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    Thanks. That particular machine weighs about 3200 I think. Anyways I just bought a 7' 40 ton brake for $5000 cdn. So 1000 less then this finger brake. Although by thr time Im all said and done with tooling and a phase converter it will be atleast another 3 grand

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    Good job getting a real press brake and best of luck getting it all running. Can you talk about your application at all? I saw you had that thread about slip rolling decent sized parts as well.

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    Thanks. I just started a small welding shop this year. Trying to figure out a few products as I believe that's the way to go. One of the things I wanted to do was built pontoons / pontoon boat kits. That's what the slip roller is for. But a lot of the enquirys Ive been getting is people who want docks. Most of the people who do want a boat don't seem too concerned with speed, or they are looking for huge pontoons to build their own house boats. Ive been telling people who want docks they should use a square pontoon as they would be way simpler to build therefore cheaper. I can also use thicker materials in that case.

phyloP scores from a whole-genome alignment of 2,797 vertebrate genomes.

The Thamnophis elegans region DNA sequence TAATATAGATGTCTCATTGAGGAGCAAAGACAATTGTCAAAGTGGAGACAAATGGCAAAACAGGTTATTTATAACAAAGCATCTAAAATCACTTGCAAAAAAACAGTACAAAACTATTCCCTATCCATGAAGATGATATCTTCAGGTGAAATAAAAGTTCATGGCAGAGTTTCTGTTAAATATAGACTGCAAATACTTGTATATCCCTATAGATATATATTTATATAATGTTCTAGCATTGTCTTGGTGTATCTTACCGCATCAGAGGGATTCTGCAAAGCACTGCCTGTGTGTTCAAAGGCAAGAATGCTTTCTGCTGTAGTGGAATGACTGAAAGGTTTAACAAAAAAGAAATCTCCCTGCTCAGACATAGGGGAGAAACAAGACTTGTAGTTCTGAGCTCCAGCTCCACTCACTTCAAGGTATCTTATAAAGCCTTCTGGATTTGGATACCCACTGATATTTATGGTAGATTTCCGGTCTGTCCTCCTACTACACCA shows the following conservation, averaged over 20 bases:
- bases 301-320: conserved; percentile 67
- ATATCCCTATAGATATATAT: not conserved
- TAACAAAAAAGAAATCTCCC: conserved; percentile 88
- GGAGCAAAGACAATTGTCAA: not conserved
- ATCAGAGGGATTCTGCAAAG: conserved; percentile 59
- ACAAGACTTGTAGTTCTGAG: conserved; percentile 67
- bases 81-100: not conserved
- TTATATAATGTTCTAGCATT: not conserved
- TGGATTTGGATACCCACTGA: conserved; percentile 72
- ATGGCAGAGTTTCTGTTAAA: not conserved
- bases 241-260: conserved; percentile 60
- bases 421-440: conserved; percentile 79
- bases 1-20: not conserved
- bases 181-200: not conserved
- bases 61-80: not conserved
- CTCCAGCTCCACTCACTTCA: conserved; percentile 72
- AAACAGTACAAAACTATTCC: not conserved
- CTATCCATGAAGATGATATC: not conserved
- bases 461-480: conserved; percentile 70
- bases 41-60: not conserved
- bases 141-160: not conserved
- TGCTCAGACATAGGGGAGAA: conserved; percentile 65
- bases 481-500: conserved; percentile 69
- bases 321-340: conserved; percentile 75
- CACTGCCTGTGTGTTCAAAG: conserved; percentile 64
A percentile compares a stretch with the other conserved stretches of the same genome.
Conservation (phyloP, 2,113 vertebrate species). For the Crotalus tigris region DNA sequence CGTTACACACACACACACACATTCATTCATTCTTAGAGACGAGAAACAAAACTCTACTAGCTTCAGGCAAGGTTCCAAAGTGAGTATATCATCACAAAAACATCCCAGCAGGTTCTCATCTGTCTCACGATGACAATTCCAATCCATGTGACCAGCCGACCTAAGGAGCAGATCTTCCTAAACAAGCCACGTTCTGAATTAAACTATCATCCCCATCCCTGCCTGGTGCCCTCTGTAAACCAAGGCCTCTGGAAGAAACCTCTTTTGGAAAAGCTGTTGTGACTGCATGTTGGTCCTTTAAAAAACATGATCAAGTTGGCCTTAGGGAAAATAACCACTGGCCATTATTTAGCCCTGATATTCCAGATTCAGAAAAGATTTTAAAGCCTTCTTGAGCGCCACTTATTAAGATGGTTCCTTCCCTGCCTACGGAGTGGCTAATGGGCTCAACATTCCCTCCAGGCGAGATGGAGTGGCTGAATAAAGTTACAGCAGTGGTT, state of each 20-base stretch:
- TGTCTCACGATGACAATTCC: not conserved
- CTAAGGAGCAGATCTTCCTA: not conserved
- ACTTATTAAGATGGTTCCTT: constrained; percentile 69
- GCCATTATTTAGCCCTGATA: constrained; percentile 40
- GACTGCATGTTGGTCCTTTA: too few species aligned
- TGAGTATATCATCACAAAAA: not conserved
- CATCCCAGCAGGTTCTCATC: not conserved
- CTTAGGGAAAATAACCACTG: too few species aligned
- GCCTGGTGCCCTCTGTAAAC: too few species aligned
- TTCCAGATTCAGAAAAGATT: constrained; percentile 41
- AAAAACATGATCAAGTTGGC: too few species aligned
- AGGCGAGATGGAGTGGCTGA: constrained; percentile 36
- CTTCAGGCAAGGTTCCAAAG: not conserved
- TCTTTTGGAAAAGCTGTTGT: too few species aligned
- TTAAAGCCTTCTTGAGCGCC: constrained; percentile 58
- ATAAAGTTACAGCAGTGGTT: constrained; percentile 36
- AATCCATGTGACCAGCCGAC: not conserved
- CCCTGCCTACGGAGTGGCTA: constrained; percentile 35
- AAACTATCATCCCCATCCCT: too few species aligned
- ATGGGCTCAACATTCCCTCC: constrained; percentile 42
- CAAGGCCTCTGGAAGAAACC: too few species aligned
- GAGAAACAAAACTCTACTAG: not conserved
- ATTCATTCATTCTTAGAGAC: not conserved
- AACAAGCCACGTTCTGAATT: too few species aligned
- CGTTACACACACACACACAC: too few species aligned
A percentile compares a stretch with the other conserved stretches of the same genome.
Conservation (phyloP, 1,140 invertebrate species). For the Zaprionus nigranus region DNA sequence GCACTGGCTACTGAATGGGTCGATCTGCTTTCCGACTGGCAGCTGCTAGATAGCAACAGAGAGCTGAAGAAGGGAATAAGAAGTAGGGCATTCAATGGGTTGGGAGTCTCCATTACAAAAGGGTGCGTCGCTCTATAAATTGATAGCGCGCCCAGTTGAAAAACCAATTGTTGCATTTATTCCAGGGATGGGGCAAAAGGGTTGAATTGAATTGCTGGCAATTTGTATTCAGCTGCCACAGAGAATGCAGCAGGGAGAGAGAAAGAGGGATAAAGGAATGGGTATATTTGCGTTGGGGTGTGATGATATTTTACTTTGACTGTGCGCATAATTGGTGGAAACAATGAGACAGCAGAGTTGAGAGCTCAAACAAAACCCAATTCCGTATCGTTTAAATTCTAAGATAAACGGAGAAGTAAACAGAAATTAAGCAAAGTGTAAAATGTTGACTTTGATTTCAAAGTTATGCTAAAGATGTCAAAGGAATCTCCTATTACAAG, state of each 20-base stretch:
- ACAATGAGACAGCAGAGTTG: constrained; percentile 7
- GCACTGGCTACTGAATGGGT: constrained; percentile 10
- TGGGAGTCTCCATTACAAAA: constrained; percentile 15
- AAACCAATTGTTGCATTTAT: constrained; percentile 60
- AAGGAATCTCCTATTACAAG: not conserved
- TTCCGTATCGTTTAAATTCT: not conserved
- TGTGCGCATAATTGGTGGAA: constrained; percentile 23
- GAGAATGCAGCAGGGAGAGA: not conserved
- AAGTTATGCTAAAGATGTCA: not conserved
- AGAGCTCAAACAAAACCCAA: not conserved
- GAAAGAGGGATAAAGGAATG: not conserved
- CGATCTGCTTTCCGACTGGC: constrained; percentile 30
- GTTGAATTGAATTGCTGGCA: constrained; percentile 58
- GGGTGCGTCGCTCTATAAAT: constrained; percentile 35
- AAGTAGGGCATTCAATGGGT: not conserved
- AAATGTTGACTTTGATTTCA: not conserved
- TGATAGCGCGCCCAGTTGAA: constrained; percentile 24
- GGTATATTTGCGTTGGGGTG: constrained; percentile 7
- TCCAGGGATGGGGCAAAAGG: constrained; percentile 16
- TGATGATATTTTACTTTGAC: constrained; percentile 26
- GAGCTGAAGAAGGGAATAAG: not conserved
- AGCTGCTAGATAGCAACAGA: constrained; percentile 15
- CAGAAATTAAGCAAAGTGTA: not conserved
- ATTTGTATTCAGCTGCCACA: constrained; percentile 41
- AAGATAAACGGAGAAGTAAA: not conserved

http://www.silvercreekwelding.com/images/pontoon2.jpg

    http://www.silvercreekwelding.com/images/pontoon4.jpg

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    Excellent and best of luck to you sir. Now you mention it, why are pontoons hulls round anyway? Couldn't they be V-hulls which would be easy to weld up and have better directional stability? I guess that's a whole other discussion, but I hadn't thought about it from the fabrication point of view.

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    Thanks. I never thought of it too much I guess but did some reading on it last night. Round probably has the advantage on a large scale manufacturing process. Round gives the most area / volume per length of material. It also leaves you with only one seam to weld. A cylinder has good strength so you can use lighter gauge material..

    On a small scale I think square is way easier to build. They also would plane better. A vee bottom takes some of the planing advantage away but would cut waves better. Square also has the advantage of less draft. It would require thicker material or more stiffeners on the other hand.